Ullmark encountered a bit of a dropoff from his Vezina campaign in 2022-23. While he performed well in his lone playoff appearance in Game 2 of the Toronto series, the Bruins had every reason to ride Swayman the rest of the way.

    A potential long-term deal for Swayman and Brandon Bussi waiting in the wings will likely force the Bruins’ hand. 

    Ullmark hasn’t publicly revealed the list of teams on his no-trade clause. The Hurricanes, Devils, Maple Leafs, Oilers and Kings (to name a few) need goalie help. But there’s no denying that Ullmark’s ‘revenge tour’ will likely have to commence elsewhere.

    Depending on the return package, the Bruins could have extra cap space of up to $5 million in a potential Ullmark deal. Despite their limited draft capital, they’ve positioned themselves well to upgrade their roster, and can improve their flexibility to fill the necessary holes hindering the current roster.

    What will Swayman’s next contract look like?

    The tight cap forced the two parties into arbitration a year ago. But now Swayman and the Bruins look primed to avoid that process altogether.

    Swayman’s growth into the full-time role this postseason solidified his future in the Boston net. In turn, the Bruins will likely solidify a long-term investment with their 25-year-old netminder.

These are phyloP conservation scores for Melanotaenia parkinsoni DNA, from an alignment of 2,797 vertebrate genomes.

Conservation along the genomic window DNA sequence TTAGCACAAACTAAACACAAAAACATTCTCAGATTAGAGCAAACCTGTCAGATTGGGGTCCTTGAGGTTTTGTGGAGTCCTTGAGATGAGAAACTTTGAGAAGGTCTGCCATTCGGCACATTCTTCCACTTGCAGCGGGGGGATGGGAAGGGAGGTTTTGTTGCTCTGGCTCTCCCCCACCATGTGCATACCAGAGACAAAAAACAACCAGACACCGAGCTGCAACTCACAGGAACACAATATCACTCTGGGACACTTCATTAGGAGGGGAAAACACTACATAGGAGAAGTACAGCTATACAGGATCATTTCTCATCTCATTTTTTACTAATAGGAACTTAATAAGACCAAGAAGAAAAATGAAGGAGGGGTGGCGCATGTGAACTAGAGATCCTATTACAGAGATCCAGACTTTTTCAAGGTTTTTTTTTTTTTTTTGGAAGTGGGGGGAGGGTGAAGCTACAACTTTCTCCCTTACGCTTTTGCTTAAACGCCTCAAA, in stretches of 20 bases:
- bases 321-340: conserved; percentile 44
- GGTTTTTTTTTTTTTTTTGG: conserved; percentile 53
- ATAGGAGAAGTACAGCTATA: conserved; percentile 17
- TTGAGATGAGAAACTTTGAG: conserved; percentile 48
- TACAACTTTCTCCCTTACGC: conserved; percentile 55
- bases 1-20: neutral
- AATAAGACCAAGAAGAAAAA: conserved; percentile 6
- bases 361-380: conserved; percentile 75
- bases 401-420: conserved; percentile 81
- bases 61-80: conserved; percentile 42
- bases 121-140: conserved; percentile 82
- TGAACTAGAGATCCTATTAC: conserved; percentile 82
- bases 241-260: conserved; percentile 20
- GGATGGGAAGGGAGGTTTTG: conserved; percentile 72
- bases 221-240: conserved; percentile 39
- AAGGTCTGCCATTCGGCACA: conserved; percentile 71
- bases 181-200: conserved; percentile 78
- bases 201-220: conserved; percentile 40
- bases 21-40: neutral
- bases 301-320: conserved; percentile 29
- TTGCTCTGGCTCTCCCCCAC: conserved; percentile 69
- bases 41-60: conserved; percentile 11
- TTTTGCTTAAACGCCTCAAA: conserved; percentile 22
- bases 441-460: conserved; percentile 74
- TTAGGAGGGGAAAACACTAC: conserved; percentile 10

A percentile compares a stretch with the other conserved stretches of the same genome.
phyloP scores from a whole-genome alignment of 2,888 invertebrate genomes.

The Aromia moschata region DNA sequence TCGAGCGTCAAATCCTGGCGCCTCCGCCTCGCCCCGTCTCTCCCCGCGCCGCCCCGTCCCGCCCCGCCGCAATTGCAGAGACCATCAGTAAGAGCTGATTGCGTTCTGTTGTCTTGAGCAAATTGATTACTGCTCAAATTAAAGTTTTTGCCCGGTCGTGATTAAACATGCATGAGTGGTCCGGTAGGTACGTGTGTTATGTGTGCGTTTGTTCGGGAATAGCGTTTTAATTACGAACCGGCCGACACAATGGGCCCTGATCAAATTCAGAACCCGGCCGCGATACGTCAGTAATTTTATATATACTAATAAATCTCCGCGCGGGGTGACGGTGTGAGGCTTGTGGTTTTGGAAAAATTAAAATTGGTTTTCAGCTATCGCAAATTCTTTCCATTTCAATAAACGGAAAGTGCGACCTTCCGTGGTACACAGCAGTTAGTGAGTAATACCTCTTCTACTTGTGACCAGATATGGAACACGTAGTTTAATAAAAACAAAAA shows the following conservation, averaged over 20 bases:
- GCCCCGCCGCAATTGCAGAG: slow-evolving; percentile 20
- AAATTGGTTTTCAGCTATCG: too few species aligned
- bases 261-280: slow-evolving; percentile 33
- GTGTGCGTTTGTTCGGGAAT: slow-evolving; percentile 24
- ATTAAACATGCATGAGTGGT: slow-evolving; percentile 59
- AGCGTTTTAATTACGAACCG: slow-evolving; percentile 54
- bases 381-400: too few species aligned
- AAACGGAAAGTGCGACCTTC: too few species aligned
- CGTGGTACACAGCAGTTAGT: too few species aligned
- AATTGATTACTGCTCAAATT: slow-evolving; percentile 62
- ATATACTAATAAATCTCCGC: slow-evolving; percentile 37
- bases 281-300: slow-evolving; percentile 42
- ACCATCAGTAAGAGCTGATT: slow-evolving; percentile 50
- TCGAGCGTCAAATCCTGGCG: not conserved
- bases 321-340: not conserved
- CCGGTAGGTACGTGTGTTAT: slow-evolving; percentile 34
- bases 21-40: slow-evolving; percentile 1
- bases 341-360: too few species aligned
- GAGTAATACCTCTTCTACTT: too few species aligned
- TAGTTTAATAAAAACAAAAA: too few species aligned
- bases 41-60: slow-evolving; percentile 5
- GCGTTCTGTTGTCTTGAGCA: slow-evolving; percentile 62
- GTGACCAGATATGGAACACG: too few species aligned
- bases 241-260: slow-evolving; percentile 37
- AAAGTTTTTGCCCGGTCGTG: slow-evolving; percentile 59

After posting a 2.15 goals against average and .933 save percentage in 12 postseason starts, Swayman’s new deal projects to span within the $6 and $8 million per year range. The new deal will come with an increased regular season workload, assuming the Bruins part ways with Ullmark.

    Come the fall, Swayman, who notched a career-high 44 appearances in 2023-24, could enter a bit of an adjustment period. But the Bruins, in general, hope to have a smoother transition into potential contender status in 2024-25.

    Will DeBrusk hit the open market?

    DeBrusk encountered the highest of highs and the lowest of lows during his first seven seasons. Within that timeframe, he experienced multiple periods of an uncertain future in Boston, with his trade request during the 2021-22 campaign highlighting arguably the roughest off-ice stretch of his career.

    The 2015 first-round selection navigated through another round of trade rumors this year and persevered once more as Boston’s leading postseason scorer. Now, he enters this off-season looking to ink that coveted lucrative long-term contract.

    Despite the consistency issues that’s plagued him throughout his career, DeBrusk provides a reliable middle-six cog with a solid track record of multiple 20-plus goal campaigns. The versatile forward played on both wings and provided a reliable hand on special teams during his Boston tenure.

    DeBrusk will command attention on the open market. Whether he can come to a middle ground with what the Bruins think he’s worth in free agency is anyone’s guess.

    The Bruins might pursue other winger options if DeBrusk wants anything north of $6.5 million. The list of top UFA wingers includes Florida’s Sam Reinhart and Carolina’s Jake Guentzel and Teuvo Teravainen.

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    Tim Rosenthal

    Tim Rosenthal serves as the Managing Editor of Bruins Daily. He started contributing videos to the site in 2010 before fully coming on board during the Bruins' Stanley Cup run in 2011. His bylines over the last decade have been featured on Boston.com, FoxSports.com, College Hockey News, Patch and Inside Hockey. You can follow Tim on Twitter @_TimRosenthal.